An Egyptian border patrol spotted him and fired at his legs. He was promptly arrested and sent to a military court which jailed him for a month with a fine of 2000 Egyptian pounds.
This was a very lenient verdict in such cases, says Abu Ali, who has not to this day seen his son who was born in Gaza ten years ago.
After serving the prison term he was sent to the Interior Ministry detention center in Lazoghly locality of Cairo where the officials ordered his expulsion from the country.
His relatives started to go round foreign embassies in Cairo hoping to secure just any visa for him.
None responded positively. In the end the Sudanese embassy gave him one month’s tourist visa.
A police party took him in hand-cuffs to Aswan by train and from there to Wadi Halfa on the Sudanese borders by boat on the Nile.
But the Sudanese officials on the border checkpost declined to accept the visa, saying that he had no visa to return to Egypt or any other visa to go to any other country when his one-month tourist visa expires, which means he would remain in Sudan.
We do not want Egypt to export its problems to us, they told him.
A hand-cuffed Abu Ali was taken back all the way to Cairo where he was lodged in Qanater prison.
There he met an Indian called "John" who advised him to try for an Indian tourist visa.
Again his relatives made rounds of the Indian embassy and were successful to secure him a three-weeks visa.
Again, he was hand-cuffed and taken to the door of an Emirates airways plane which brought him to Bombay.
The story of another Palestinian refugee in India is stranger than Abu Ali’s.
Mohammad Iraqi is a young man belonging to a Palestinian family living in Libya.
His father, who belonged to Al-Tireh in the Palestinian areas occupied by Israel in 1948, fled to Gaza before it too was occupied in 1967.
From there he went to Cairo to work in the Egyptian radio station as Hebrew announcer.
Later he went to Libya to work with the Libya information ministry and the Libyan news agency as a Hebrew translator.
He was among the Palestinian families uprooted by Libyan leader Col. Muammar Gaddafi in the wake of the Oslo Accords when he dramatically expelled the Palestinians living in Libya and ordered them to go to Gaza since it had been liberated according to Oslo.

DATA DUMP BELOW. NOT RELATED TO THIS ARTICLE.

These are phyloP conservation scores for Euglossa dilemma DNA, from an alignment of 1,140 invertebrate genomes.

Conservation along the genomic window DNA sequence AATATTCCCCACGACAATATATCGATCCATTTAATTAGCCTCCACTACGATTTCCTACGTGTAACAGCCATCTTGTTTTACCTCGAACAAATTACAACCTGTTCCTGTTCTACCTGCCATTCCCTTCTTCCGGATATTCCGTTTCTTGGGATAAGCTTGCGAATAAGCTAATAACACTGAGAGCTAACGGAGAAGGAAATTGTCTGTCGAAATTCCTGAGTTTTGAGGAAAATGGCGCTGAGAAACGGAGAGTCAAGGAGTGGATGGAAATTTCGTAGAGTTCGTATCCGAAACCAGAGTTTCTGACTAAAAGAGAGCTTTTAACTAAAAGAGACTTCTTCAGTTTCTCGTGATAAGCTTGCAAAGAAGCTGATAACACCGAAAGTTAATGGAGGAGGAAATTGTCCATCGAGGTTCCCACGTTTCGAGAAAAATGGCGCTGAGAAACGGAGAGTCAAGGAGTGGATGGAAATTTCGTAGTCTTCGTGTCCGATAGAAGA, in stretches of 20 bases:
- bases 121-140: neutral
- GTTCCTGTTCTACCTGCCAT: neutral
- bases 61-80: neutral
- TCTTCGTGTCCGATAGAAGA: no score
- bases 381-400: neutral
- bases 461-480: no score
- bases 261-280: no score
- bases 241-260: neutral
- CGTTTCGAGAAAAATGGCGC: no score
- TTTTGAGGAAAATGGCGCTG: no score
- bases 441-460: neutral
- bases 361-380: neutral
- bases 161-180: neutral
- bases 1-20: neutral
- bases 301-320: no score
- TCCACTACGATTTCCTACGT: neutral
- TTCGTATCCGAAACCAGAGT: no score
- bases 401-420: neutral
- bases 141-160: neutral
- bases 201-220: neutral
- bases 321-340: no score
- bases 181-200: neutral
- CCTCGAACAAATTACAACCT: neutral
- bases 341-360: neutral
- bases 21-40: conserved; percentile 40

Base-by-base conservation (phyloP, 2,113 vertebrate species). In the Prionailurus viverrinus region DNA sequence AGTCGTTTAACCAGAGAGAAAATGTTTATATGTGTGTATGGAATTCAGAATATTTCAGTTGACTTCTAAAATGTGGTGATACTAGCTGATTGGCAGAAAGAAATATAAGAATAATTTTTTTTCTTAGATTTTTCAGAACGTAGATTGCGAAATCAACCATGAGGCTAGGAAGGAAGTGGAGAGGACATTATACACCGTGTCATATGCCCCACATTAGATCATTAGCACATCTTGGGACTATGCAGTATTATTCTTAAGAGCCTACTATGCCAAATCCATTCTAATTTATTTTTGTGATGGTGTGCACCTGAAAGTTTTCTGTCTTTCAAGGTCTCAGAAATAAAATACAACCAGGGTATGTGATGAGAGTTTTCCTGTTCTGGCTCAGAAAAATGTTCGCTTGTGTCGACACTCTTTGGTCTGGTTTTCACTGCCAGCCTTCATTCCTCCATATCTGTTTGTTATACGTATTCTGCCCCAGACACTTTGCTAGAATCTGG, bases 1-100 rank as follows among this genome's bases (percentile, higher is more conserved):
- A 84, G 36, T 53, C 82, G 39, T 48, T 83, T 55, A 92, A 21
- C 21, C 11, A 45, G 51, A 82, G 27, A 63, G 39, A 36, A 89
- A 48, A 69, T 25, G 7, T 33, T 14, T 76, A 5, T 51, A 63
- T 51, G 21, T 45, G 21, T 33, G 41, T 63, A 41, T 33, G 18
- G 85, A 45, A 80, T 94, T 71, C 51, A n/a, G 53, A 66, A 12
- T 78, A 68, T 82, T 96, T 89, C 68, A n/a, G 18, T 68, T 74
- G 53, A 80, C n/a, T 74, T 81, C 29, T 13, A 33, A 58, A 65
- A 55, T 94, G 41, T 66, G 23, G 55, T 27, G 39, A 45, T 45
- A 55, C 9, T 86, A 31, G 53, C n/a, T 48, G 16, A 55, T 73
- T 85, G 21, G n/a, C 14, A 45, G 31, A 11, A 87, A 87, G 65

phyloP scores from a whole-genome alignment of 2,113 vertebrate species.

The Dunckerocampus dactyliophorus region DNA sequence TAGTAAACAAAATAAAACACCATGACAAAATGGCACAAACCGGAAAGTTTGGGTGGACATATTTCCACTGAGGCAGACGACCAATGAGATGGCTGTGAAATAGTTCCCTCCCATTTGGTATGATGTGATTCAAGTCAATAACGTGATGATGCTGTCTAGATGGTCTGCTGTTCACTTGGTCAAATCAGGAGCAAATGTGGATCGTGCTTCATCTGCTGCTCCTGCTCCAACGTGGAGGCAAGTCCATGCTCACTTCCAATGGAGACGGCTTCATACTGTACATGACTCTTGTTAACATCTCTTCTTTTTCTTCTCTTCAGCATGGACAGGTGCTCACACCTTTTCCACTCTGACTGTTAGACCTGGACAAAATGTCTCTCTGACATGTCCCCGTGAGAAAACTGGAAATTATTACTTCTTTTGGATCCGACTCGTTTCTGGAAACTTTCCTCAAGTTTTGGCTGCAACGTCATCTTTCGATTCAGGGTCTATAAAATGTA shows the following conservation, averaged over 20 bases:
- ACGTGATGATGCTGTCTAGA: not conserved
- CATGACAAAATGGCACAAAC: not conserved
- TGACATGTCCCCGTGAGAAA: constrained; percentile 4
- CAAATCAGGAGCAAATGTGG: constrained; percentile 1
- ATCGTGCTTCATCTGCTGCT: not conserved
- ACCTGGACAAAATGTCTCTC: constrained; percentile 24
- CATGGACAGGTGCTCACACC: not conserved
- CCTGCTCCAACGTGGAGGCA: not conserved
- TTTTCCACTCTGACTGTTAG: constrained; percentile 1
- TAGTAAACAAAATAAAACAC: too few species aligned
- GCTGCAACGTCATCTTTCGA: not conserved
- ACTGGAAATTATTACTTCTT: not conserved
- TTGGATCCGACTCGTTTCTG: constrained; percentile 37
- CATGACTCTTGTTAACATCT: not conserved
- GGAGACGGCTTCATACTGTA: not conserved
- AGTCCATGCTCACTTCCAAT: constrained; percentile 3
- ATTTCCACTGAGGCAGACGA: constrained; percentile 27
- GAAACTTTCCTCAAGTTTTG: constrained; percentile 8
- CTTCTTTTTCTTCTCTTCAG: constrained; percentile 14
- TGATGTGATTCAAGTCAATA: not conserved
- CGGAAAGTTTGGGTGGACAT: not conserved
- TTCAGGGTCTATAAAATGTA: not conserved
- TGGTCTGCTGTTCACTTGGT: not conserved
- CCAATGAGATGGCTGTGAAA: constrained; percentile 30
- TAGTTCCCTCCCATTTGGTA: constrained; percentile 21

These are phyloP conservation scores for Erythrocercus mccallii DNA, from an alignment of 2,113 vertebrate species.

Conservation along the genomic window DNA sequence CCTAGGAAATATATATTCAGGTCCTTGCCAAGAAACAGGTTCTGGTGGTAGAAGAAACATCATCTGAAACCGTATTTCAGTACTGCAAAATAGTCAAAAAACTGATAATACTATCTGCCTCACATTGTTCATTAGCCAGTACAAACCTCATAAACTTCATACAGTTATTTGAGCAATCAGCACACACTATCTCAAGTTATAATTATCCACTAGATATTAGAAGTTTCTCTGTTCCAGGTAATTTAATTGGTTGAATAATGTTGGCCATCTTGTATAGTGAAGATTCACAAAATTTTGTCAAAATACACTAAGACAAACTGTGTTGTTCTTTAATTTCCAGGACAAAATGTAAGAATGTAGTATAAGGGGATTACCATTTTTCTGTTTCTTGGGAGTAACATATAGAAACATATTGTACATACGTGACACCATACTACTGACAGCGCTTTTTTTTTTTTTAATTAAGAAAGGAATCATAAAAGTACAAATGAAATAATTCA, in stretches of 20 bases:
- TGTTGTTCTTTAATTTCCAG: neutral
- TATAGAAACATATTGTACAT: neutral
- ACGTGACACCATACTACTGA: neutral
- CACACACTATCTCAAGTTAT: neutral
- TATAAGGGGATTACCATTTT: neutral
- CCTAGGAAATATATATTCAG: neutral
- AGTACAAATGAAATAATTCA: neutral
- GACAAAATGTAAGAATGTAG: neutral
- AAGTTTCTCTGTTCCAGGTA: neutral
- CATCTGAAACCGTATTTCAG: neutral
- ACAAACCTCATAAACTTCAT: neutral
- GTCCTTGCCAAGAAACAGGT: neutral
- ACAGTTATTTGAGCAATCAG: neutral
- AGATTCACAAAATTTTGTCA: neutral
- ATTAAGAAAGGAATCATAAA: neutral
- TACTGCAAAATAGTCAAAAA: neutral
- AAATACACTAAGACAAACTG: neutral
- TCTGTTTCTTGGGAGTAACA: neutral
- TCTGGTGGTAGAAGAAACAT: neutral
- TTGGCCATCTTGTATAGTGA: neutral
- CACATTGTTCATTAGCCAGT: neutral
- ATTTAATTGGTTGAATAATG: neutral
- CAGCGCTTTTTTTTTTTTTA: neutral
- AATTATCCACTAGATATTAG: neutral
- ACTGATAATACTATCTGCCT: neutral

The storm subsided after some time and the Palestinians started living in peace in Libya.
During these times of Internet and email, one of his sons, Mohammad, an agricultural engineer, started interacting with his relatives back in what is now Israel.
He fell in love with his cousin, who was teaching psychology, and they decided to marry.
This was the most difficult decision in Mohammad’s life.
With her Israeli passport his would-be wife can freely travel all over the world and even to some parts of the Arab world but his refugee passport allows him to live just in the issuing country.
Yet, the couple decided to ignore all these hard facts.
Mohammad went to Tunisia where the marriage took place in a circuitous way.
They decided to come to India to live for some time until a Western country allows them in.
They approached UNHCR and were accepted as genuine refugees.
With over a year in India, a jobless life has started to pinch them as all savings have been spent and even gold back home has been sold to support them in India.
The Palestinian refugees in India are part of a larger community of refugees who have made India their home at present.
According to UNHCR figures, there are 9212 Afghans, 1800 Burmese, 154 Somalis, 34 Iraqis and 72 other refugees recognized by the UNHCR while there are many others whose cases are being studied.
While sought after western countries like Canada, Australia and New Zealand accept other nationalities, no one seems to be interested in Palestinians.
(IslamOnline.net; Sep 24, 2007)